Pontbriand Claire W.

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Claire W.

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  • Article
    Microearthquake evidence for reaction-driven cracking within the Trans-Atlantic Geotraverse active hydrothermal deposit
    (John Wiley & Sons, 2014-03-19) Pontbriand, Claire W. ; Sohn, Robert A.
    We detected 32,078 very small, local microearthquakes (average ML = −1) during a 9 month deployment of five ocean bottom seismometers on the periphery of the Trans-Atlantic Geotraverse active mound. Seismicity rates were constant without any main shock-aftershock behavior at ~243 events per day at the beginning of the experiment, 128 events per day after an instrument failed, and 97 events per day at the end of the experiment when whale calls increased background noise levels. The microearthquake seismograms are characterized by durations of <1 s and most have single-phase P wave arrivals (i.e., no S arrivals). We accurately located 6207 of the earthquakes, with hypocenters clustered within a narrow depth interval from ~50 to 125 m below seafloor on the south and west flanks of the deposit. We model the microearthquakes as reaction-driven fracturing events caused by anhydrite deposition in the secondary circulation system of the hydrothermal mound and show that under reasonable modeling assumptions an average event represents a volume increase of 31–58 cm3, yielding an annual (seismogenic) anhydrite deposition rate of 27–51 m3.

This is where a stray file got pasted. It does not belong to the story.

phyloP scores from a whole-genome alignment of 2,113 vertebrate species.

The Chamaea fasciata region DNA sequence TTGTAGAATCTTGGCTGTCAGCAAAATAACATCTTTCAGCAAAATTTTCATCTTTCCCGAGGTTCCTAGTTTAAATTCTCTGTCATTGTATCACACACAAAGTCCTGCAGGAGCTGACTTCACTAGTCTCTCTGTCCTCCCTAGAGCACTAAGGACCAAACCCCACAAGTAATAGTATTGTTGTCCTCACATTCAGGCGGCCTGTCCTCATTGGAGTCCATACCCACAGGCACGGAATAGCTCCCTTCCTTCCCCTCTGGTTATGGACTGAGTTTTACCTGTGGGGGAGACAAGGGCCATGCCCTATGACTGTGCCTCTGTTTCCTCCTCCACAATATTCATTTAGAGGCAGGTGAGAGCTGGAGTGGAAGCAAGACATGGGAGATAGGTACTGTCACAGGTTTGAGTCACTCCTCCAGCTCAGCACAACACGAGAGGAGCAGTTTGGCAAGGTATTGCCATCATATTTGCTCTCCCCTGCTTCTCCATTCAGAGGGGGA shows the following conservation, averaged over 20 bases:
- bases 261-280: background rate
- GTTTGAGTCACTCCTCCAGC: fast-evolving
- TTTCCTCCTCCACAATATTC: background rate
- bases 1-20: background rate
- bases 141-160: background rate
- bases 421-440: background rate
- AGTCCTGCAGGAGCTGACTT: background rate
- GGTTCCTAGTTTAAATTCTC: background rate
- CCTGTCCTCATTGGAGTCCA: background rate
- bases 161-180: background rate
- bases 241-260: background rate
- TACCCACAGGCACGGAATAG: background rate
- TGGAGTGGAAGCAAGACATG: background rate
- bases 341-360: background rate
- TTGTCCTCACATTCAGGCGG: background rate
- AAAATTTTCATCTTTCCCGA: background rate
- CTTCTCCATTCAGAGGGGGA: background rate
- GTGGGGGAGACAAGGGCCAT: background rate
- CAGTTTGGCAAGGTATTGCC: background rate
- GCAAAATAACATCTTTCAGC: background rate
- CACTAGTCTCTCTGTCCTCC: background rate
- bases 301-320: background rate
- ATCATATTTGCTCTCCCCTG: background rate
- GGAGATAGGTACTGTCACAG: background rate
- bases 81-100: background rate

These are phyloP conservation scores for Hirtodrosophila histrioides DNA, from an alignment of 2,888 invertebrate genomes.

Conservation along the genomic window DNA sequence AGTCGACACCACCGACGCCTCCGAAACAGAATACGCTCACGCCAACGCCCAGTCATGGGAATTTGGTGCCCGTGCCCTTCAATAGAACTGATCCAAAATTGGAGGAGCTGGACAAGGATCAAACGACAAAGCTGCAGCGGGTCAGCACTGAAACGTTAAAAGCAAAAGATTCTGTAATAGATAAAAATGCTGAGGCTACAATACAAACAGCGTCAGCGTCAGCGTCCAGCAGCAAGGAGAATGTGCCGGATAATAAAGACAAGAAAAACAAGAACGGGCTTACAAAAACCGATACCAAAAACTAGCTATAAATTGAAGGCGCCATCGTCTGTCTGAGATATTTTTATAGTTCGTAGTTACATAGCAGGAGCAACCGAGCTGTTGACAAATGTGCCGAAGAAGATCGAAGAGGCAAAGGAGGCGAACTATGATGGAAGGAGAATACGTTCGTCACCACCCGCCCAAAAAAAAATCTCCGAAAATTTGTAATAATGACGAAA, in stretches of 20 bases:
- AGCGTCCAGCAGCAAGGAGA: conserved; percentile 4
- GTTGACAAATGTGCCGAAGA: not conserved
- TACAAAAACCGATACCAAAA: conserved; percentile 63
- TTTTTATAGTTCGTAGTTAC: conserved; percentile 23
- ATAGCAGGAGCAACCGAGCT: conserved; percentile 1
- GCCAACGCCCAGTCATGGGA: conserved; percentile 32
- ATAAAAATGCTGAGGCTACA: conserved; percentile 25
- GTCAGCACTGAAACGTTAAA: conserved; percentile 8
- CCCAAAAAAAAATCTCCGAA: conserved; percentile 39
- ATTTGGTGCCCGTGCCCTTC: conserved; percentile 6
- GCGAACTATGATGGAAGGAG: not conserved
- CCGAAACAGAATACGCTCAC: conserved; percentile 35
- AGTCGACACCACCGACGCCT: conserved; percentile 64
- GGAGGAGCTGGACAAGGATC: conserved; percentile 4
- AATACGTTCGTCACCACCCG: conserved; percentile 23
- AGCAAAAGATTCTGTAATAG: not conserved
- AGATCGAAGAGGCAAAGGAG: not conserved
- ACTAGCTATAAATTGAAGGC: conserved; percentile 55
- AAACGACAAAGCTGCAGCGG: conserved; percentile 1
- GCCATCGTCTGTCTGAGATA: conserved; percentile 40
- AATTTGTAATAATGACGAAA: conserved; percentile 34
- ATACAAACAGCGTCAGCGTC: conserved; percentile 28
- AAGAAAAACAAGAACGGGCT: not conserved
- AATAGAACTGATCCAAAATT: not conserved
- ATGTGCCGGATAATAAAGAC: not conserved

• Thesis
    Deep explosive volcanism on the Gakkel Ridge and seismological constraints on shallow recharge at TAG active mound
    (Massachusetts Institute of Technology and Woods Hole Oceanographic Institution, 2013-02) Pontbriand, Claire W.
    Seafloor digital imagery and bathymetric data are used to evaluate the volcanic characteristics of the 85°E segment of the ultraslow spreading Gakkel Ridge (9 mm yr-1). Imagery reveals that ridges and volcanic cones in the axial valley are covered by numerous, small-volume lava flows, including a few flows fresh enough to have potentially erupted during the 1999 seismic swarm at the site. The morphology and distribution of volcaniclastic deposits observed on the seafloor at depths of ~3800 m, greater than the critical point for steam generation, are consistent with having formed by explosive discharge of magma and CO2 from source vents. Microearthquakes recorded on a 200 m aperture seismometer network deployed on the Trans-Atlantic Geotraverse active mound, a seafloor massive sulfide on the Mid-Atlantic Ridge at 26°N, are used to image subsurface processes at the hydrothermal system. Over nine-months, 32,078 local microearthquakes (ML = -1) with single-phase arrivals cluster on the southwest flank of the deposit at depths <125 m. Microearthquakes characteristics are consistent with reaction-driven cracking driven by anhydrite deposition in the shallow secondary circulation system. Exit fluid temperatures recorded at diffuse vents on the mound during the microearthquake study are used to explore linkages between seismicity and venting.
  • Preprint